Co-Clinical Imaging Metadata Information (CIMI) for Cancer Research to Promote Open Science, Standardization, and Reproducibility in Preclinical Imaging

Stephen M. Moore, James D. Quirk, Andrew W. Lassiter, Richard Laforest, Gregory D. Ayers, Cristian T. Badea, Andriy Y. Fedorov, Paul E. Kinahan, Matthew Holbrook, Peder E.Z. Larson, Renuka Sriram, Thomas L. Chenevert, Dariya Malyarenko, John Kurhanewicz, A. Mc Garry Houghton, Brian D. Ross, Stephen Pickup, James C. Gee, Rong Zhou, Seth T. GammonHenry Charles Manning, Raheleh Roudi, Heike E. Daldrup-Link, Michael T. Lewis, Daniel L. Rubin, Thomas E. Yankeelov, Kooresh I. Shoghi

Research output: Contribution to journalArticlepeer-review

1 Scopus citations


Preclinical imaging is a critical component in translational research with significant complexities in workflow and site differences in deployment. Importantly, the National Cancer Institute’s (NCI) precision medicine initiative emphasizes the use of translational co-clinical oncology models to address the biological and molecular bases of cancer prevention and treatment. The use of oncology models, such as patient-derived tumor xenografts (PDX) and genetically engineered mouse models (GEMMs), has ushered in an era of co-clinical trials by which preclinical studies can inform clinical trials and protocols, thus bridging the translational divide in cancer research. Similarly, preclinical imaging fills a translational gap as an enabling technology for translational imaging research. Unlike clinical imaging, where equipment manufacturers strive to meet standards in practice at clinical sites, standards are neither fully developed nor implemented in preclinical imaging. This fundamentally limits the collection and reporting of metadata to qualify preclinical imaging studies, thereby hindering open science and impacting the reproducibility of co-clinical imaging research. To begin to address these issues, the NCI co-clinical imaging research program (CIRP) conducted a survey to identify metadata requirements for reproducible quantitative co-clinical imaging. The enclosed consensus-based report summarizes co-clinical imaging metadata information (CIMI) to support quantitative co-clinical imaging research with broad implications for capturing co-clinical data, enabling interoperability and data sharing, as well as potentially leading to updates to the preclinical Digital Imaging and Communications in Medicine (DICOM) standard.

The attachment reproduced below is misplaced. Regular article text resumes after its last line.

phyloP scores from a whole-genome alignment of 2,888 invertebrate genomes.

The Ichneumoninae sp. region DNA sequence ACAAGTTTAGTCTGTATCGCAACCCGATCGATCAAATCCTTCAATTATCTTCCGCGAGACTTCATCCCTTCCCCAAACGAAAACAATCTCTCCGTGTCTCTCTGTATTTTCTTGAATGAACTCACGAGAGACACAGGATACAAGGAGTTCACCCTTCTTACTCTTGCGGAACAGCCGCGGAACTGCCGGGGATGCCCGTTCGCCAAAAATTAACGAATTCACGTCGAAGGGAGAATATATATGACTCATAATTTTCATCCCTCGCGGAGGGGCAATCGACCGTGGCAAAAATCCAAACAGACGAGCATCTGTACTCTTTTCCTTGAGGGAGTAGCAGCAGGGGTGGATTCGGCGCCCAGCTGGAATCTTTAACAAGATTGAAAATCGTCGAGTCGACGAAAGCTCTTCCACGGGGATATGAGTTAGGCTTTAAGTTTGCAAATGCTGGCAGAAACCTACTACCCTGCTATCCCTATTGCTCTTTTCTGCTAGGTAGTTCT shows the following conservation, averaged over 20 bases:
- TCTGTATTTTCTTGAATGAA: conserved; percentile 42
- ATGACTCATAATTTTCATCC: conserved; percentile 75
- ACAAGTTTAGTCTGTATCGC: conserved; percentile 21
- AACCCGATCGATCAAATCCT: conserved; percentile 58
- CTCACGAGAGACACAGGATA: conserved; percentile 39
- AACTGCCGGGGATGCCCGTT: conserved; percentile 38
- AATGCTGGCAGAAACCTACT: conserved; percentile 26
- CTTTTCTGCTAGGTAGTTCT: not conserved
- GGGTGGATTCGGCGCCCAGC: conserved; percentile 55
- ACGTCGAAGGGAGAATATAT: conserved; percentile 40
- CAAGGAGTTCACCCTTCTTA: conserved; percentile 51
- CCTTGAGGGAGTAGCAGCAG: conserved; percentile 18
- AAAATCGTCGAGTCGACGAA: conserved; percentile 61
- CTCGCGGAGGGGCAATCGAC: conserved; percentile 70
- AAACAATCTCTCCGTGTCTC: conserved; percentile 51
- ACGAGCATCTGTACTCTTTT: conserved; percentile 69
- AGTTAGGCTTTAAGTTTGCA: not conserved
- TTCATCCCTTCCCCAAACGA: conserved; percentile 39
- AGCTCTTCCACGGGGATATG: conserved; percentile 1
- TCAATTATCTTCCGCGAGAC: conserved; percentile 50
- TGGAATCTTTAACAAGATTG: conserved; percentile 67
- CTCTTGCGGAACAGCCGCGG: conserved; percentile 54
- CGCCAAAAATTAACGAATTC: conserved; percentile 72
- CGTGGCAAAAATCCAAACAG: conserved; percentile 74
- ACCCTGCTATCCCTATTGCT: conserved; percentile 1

Original languageEnglish
Pages (from-to)995-1009
Number of pages15
JournalTomography (Ann Arbor, Mich.)
Issue number3
StatePublished - Jun 2023


  • Digital Imaging and Communications in Medicine (DICOM)
  • co-clinical imaging
  • metadata
  • open science
  • preclinical imaging
  • reproducibility
  • standardization


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